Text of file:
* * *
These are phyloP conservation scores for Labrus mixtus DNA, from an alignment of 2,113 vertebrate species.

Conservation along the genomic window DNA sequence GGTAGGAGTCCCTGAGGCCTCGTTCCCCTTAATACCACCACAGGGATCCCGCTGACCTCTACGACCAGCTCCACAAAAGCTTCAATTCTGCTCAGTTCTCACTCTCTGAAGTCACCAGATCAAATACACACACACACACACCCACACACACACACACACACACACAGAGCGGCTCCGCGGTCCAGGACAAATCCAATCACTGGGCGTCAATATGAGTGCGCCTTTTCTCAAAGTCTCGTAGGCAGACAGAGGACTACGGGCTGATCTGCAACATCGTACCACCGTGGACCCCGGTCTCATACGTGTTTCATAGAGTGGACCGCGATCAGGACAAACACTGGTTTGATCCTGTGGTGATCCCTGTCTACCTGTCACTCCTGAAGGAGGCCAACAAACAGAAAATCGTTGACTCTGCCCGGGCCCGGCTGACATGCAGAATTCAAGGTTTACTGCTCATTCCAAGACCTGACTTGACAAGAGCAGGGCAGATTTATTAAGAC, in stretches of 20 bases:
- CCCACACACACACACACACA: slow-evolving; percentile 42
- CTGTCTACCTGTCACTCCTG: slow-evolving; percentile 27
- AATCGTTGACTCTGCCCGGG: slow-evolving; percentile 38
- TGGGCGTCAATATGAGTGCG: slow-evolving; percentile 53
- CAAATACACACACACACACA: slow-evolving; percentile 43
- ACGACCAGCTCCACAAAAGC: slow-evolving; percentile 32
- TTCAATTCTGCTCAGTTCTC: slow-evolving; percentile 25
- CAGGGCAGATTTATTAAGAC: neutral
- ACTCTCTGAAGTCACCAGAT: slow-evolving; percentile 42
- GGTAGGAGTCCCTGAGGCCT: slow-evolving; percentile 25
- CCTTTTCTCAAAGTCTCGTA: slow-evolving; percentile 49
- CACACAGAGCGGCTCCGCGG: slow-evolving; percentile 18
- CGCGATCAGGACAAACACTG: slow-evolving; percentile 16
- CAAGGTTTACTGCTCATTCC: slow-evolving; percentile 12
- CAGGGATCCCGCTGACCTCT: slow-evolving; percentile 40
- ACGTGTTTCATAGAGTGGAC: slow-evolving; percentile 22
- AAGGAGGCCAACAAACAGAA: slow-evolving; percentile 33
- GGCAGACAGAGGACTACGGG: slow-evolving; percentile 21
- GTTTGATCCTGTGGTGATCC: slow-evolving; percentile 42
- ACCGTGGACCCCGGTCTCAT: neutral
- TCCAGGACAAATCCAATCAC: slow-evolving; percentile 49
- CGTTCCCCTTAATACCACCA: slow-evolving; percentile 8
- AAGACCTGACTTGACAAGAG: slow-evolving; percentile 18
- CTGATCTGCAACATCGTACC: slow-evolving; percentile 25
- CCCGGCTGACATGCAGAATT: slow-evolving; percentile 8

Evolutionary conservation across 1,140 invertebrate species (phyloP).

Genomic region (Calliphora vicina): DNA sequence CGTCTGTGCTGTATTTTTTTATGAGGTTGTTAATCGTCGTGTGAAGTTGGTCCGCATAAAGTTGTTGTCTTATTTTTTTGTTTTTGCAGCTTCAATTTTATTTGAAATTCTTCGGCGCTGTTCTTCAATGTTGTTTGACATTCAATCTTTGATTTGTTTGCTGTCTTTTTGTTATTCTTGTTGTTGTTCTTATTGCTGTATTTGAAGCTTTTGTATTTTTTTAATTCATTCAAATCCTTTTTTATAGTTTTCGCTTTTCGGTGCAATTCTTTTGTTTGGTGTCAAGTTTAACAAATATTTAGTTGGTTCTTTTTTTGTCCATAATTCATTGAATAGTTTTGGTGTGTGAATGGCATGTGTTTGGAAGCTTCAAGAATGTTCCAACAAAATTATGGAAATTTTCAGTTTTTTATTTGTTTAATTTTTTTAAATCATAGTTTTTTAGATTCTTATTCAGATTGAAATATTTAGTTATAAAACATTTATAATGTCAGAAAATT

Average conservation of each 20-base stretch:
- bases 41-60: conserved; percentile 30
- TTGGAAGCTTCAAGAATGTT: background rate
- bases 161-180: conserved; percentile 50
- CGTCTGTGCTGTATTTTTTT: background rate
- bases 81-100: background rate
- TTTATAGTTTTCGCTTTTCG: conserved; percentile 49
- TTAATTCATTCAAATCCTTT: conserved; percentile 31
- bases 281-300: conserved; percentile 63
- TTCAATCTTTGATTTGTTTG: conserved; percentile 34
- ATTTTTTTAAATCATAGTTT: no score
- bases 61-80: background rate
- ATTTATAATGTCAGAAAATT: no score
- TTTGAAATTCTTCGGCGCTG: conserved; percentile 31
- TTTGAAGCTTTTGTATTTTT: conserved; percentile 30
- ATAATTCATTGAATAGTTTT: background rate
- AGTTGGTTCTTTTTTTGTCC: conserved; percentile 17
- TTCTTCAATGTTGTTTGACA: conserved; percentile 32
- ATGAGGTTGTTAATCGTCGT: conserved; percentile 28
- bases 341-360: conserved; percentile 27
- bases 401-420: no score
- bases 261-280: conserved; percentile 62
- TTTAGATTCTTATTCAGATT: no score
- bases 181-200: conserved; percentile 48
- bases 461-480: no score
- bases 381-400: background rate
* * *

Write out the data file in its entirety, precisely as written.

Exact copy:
These are phyloP conservation scores for Labrus mixtus DNA, from an alignment of 2,113 vertebrate species.

Conservation along the genomic window DNA sequence GGTAGGAGTCCCTGAGGCCTCGTTCCCCTTAATACCACCACAGGGATCCCGCTGACCTCTACGACCAGCTCCACAAAAGCTTCAATTCTGCTCAGTTCTCACTCTCTGAAGTCACCAGATCAAATACACACACACACACACCCACACACACACACACACACACACAGAGCGGCTCCGCGGTCCAGGACAAATCCAATCACTGGGCGTCAATATGAGTGCGCCTTTTCTCAAAGTCTCGTAGGCAGACAGAGGACTACGGGCTGATCTGCAACATCGTACCACCGTGGACCCCGGTCTCATACGTGTTTCATAGAGTGGACCGCGATCAGGACAAACACTGGTTTGATCCTGTGGTGATCCCTGTCTACCTGTCACTCCTGAAGGAGGCCAACAAACAGAAAATCGTTGACTCTGCCCGGGCCCGGCTGACATGCAGAATTCAAGGTTTACTGCTCATTCCAAGACCTGACTTGACAAGAGCAGGGCAGATTTATTAAGAC, in stretches of 20 bases:
- CCCACACACACACACACACA: slow-evolving; percentile 42
- CTGTCTACCTGTCACTCCTG: slow-evolving; percentile 27
- AATCGTTGACTCTGCCCGGG: slow-evolving; percentile 38
- TGGGCGTCAATATGAGTGCG: slow-evolving; percentile 53
- CAAATACACACACACACACA: slow-evolving; percentile 43
- ACGACCAGCTCCACAAAAGC: slow-evolving; percentile 32
- TTCAATTCTGCTCAGTTCTC: slow-evolving; percentile 25
- CAGGGCAGATTTATTAAGAC: neutral
- ACTCTCTGAAGTCACCAGAT: slow-evolving; percentile 42
- GGTAGGAGTCCCTGAGGCCT: slow-evolving; percentile 25
- CCTTTTCTCAAAGTCTCGTA: slow-evolving; percentile 49
- CACACAGAGCGGCTCCGCGG: slow-evolving; percentile 18
- CGCGATCAGGACAAACACTG: slow-evolving; percentile 16
- CAAGGTTTACTGCTCATTCC: slow-evolving; percentile 12
- CAGGGATCCCGCTGACCTCT: slow-evolving; percentile 40
- ACGTGTTTCATAGAGTGGAC: slow-evolving; percentile 22
- AAGGAGGCCAACAAACAGAA: slow-evolving; percentile 33
- GGCAGACAGAGGACTACGGG: slow-evolving; percentile 21
- GTTTGATCCTGTGGTGATCC: slow-evolving; percentile 42
- ACCGTGGACCCCGGTCTCAT: neutral
- TCCAGGACAAATCCAATCAC: slow-evolving; percentile 49
- CGTTCCCCTTAATACCACCA: slow-evolving; percentile 8
- AAGACCTGACTTGACAAGAG: slow-evolving; percentile 18
- CTGATCTGCAACATCGTACC: slow-evolving; percentile 25
- CCCGGCTGACATGCAGAATT: slow-evolving; percentile 8

Evolutionary conservation across 1,140 invertebrate species (phyloP).

Genomic region (Calliphora vicina): DNA sequence CGTCTGTGCTGTATTTTTTTATGAGGTTGTTAATCGTCGTGTGAAGTTGGTCCGCATAAAGTTGTTGTCTTATTTTTTTGTTTTTGCAGCTTCAATTTTATTTGAAATTCTTCGGCGCTGTTCTTCAATGTTGTTTGACATTCAATCTTTGATTTGTTTGCTGTCTTTTTGTTATTCTTGTTGTTGTTCTTATTGCTGTATTTGAAGCTTTTGTATTTTTTTAATTCATTCAAATCCTTTTTTATAGTTTTCGCTTTTCGGTGCAATTCTTTTGTTTGGTGTCAAGTTTAACAAATATTTAGTTGGTTCTTTTTTTGTCCATAATTCATTGAATAGTTTTGGTGTGTGAATGGCATGTGTTTGGAAGCTTCAAGAATGTTCCAACAAAATTATGGAAATTTTCAGTTTTTTATTTGTTTAATTTTTTTAAATCATAGTTTTTTAGATTCTTATTCAGATTGAAATATTTAGTTATAAAACATTTATAATGTCAGAAAATT

Average conservation of each 20-base stretch:
- bases 41-60: conserved; percentile 30
- TTGGAAGCTTCAAGAATGTT: background rate
- bases 161-180: conserved; percentile 50
- CGTCTGTGCTGTATTTTTTT: background rate
- bases 81-100: background rate
- TTTATAGTTTTCGCTTTTCG: conserved; percentile 49
- TTAATTCATTCAAATCCTTT: conserved; percentile 31
- bases 281-300: conserved; percentile 63
- TTCAATCTTTGATTTGTTTG: conserved; percentile 34
- ATTTTTTTAAATCATAGTTT: no score
- bases 61-80: background rate
- ATTTATAATGTCAGAAAATT: no score
- TTTGAAATTCTTCGGCGCTG: conserved; percentile 31
- TTTGAAGCTTTTGTATTTTT: conserved; percentile 30
- ATAATTCATTGAATAGTTTT: background rate
- AGTTGGTTCTTTTTTTGTCC: conserved; percentile 17
- TTCTTCAATGTTGTTTGACA: conserved; percentile 32
- ATGAGGTTGTTAATCGTCGT: conserved; percentile 28
- bases 341-360: conserved; percentile 27
- bases 401-420: no score
- bases 261-280: conserved; percentile 62
- TTTAGATTCTTATTCAGATT: no score
- bases 181-200: conserved; percentile 48
- bases 461-480: no score
- bases 381-400: background rate